"When you’re suffering extreme emotional distress, let’s face it: you’re not at your best. You may not be great company or easy to deal with. That’s because you’re in pain. Not the bleeding-from-the-head-put-on-the-oxygen-mask kind, but pain nonetheless. And you want that pain to stop. But you don’t know how to make it stop. And you don’t necessarily pick the best options for making that happen because you’re not in an especially “resourceful” state of mind. (At least not in a helpful way: after all, swigging from strangers’ pints is a pretty resourceful way to get drunk and blot out the pain … but it’s never going to end in a good way.)

Whenever I’ve dealt with emergency services personnel, they’ve arrived at a time of crisis. Of course they’re human beings, good and bad; but in a crisis they interact in institutional ways, according to training, codes and protocols. They’re there to do a job, which is to somehow resolve the situation that presents itself to them in the moment.

They’re not there to fix your life. They’re not your mummy. They don’t love you. Similarly they’re not the housing benefit office that’s just written to say your benefit’s being cut; or the doctor’s receptionist who didn’t give you an appointment right away; or the hole in your pocket that meant you lost your purse. But it’s all these sorts of things and a million others that will be pressing on you in that one moment to contribute to your emotional distress.

Sometimes when you don’t know how to deal with these emotions you end up feeling completely worthless. Totally messed up. That you’re a burden. That people would be better off if you were dead. And that you’d be better off dead.

But here are the emergency services standing in front of you, trying to get you to do something you don’t want to, like move here, sit there, when all you want to do is cry out in pain. The priority of the emergency services is not to make your pain go away. Though they might well see you as a pain to be resolved, one way or another. 

This woman needs help with how she copes with her life. She needs coordinated mental health, physical health and social care services; pre-emptive measures. Each time she calls on the emergency services, it's an example of "failure demand": a demand generated by the failure to do something or to do it right ("Failure demand" is a concept invented by occupational psychologist Professor John Seddon and introduced to me by @MentalHealthCop.). It’s not about who’s going to transport her, or whose bed she sits on. These practical problems, which the emergency services are tasked with solving, are merely symptoms of a fragmented system that’s clearly been passing her around between different services for long enough for her to be seen as a right royal pain in the nether regions."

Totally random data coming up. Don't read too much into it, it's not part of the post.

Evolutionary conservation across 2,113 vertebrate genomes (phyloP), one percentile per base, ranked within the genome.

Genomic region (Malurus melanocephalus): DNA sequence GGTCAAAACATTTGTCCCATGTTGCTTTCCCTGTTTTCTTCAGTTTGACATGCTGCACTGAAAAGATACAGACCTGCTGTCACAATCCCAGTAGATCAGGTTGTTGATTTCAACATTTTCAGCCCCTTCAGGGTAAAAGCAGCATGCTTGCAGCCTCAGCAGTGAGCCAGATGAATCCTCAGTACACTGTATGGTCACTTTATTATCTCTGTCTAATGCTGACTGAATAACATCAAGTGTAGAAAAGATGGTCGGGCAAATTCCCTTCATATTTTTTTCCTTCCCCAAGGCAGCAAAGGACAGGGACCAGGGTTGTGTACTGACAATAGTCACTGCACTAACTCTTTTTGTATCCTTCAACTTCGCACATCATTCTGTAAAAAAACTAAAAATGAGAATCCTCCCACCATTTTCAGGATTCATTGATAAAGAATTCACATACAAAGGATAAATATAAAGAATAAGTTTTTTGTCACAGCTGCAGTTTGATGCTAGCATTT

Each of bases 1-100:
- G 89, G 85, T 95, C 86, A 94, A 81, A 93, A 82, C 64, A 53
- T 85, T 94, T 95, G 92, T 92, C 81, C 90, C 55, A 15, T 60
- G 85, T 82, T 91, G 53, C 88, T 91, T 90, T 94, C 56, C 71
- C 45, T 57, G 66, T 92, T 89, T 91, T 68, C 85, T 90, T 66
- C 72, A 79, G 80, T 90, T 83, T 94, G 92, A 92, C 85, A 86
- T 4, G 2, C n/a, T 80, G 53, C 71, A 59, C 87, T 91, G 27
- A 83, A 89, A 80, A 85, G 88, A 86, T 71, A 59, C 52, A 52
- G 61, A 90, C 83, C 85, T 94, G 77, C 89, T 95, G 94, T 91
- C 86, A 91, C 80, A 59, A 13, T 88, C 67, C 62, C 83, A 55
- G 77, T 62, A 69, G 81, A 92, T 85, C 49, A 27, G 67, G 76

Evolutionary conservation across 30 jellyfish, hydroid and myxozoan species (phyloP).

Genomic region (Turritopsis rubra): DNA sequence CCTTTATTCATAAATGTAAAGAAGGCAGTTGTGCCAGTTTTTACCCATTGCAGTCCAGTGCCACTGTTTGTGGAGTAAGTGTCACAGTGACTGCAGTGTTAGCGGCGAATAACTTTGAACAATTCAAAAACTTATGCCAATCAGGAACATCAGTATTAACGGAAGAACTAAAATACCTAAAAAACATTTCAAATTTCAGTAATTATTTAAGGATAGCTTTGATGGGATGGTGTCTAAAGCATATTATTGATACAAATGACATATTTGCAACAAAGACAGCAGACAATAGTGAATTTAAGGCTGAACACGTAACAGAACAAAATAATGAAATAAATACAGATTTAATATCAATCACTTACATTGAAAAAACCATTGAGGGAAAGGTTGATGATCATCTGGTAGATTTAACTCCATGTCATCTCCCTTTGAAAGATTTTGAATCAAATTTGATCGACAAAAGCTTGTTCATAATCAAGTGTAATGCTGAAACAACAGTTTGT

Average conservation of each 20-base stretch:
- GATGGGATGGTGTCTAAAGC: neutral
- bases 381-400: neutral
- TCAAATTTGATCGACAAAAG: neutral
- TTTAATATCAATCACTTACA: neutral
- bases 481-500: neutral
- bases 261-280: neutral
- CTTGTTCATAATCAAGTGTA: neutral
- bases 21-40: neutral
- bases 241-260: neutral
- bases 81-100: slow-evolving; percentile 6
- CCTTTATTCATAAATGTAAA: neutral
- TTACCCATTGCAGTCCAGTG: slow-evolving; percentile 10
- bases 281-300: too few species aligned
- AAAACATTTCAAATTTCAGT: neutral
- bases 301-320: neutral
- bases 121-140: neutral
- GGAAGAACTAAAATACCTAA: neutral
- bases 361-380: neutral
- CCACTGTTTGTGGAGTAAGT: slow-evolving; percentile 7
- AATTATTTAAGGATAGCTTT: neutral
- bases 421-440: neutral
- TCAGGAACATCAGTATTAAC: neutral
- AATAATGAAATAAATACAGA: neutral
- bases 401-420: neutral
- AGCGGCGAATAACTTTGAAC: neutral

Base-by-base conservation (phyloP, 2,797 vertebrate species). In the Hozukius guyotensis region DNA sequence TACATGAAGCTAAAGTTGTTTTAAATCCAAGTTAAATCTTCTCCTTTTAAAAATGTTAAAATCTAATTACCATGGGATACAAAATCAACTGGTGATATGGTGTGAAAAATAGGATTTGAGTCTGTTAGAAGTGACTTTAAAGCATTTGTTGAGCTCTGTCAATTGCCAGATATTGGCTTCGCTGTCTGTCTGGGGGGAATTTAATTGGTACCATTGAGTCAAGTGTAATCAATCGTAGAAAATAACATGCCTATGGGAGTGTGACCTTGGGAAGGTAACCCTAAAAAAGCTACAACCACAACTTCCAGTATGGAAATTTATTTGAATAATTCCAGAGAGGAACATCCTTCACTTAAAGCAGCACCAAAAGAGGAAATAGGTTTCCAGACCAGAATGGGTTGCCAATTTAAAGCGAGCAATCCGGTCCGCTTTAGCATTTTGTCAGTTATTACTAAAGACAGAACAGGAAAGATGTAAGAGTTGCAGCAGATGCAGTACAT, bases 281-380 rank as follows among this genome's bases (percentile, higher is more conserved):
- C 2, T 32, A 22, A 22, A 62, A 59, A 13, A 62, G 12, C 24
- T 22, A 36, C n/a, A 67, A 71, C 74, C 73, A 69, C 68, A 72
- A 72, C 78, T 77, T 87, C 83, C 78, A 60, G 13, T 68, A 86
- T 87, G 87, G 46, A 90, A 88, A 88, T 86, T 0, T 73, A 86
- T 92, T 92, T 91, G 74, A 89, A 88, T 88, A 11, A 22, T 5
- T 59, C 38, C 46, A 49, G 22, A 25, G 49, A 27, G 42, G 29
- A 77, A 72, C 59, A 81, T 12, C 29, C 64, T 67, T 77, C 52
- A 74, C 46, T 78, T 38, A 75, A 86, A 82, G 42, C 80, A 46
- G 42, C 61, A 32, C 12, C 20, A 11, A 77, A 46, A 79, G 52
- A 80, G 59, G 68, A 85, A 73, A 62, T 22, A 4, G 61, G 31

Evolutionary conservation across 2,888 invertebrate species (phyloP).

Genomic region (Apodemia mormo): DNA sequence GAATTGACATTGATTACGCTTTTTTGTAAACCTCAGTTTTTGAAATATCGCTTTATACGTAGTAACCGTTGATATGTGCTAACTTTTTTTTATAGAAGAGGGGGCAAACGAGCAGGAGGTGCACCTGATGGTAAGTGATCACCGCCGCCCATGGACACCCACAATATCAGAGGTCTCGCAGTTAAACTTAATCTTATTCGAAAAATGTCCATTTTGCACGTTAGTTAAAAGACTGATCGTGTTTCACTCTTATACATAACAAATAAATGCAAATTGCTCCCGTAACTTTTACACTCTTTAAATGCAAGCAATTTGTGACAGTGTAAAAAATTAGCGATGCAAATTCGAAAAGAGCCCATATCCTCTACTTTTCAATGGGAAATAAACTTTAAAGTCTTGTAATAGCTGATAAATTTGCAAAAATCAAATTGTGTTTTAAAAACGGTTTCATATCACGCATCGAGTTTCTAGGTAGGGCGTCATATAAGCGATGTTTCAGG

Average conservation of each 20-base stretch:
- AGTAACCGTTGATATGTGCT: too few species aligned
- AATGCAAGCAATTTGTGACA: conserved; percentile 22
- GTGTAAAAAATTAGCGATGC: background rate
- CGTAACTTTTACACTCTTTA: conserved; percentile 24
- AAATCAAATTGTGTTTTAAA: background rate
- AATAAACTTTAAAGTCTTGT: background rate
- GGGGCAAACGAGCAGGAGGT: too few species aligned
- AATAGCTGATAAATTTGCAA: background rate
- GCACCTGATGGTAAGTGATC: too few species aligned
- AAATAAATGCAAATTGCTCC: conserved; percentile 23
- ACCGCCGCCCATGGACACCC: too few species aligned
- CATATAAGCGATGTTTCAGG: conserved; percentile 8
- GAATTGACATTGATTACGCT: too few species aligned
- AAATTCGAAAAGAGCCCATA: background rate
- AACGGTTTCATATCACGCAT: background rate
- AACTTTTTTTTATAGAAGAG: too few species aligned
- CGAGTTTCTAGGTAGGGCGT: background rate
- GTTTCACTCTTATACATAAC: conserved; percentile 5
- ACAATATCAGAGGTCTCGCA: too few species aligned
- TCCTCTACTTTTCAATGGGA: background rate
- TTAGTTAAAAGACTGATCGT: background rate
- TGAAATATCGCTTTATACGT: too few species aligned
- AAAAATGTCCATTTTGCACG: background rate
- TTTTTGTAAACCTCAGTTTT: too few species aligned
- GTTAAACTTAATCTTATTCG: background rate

I decided to do this blog out of frustration. Frustration the patient didn't get the treatment she was entitled too. Yes, she drains resources, yes, she is often abusive and yes, she is an extremely difficult patient for us, the police and the hospital to deal with, but this does not negate anyone's responsibility towards her. Stuart Thomas summed it up perfectly. 'Easy to manage with the right input'. I think the one thing that is apparent after gaining a variety of opinions is that a lot depends on who you get. Like in every job there are good eggs and bad eggs. There are people at the start and end of their shifts. There are people who have passion about certain areas and not about others. There are good people on bad days. Luck has a lot to do with it. What that proves I don't know, but I think it does highlight the need for more communication between services, mental health teams AND patients. The patient's voice often goes unheeded but is one which I feel should carry the most weight. I think this is much more pertinent in mental health as we are not adequately trained to deal with it and therefor don't understand their mind-set and what does and doesn't help. If there was an open dialogue and agreements between services in place this job may not have escalated like it did. Personally, if the PRIVATE ambulance hadn't kicked out a vulnerable adult onto the street I probably wouldn't be writing this blog in the first place! Just saying! *cough NHS Bill

To be continued........

Part 3 - Click here

Thursday 12 April 2012

Pass The Donkey - Part 1

"46 year old female, suicidal"

We pulled up outside a busy pub; our patient was sat in a wheelchair arguing with a member of the public. We knew her very well, she was a very regular caller and was always a difficult patient to deal with. The normally phoned police or ambulance daily for anything from being suicidal or simply being locked out. It transpires she had been discharged from hospital only an hour previous, she had been given transport in a private ambulance home but had kicked off in the vehicle and been kicked out by the private ambulance driver. They had then called us because she said she was going to kill herself; and she had tried several times in the past. This was going to take ages! We approached her which immediately got her back up as she hates the ambulance, police and hospitals (begs the question why does she normally call!). She wheeled off towards the entrance to the pub and in a scene reminiscent of Little Britain she just got up and walked inside. Obviously, we followed. The pub was packed and she was drinking strangers' drinks at every opportunity. After half an hour of coaxing, and the landlord asking her to leave, we got her outside. She refused to come to hospital and said she just wanted to go and kill herself. Knowing all too well we couldn't physically force her onto the ambulance we requested police.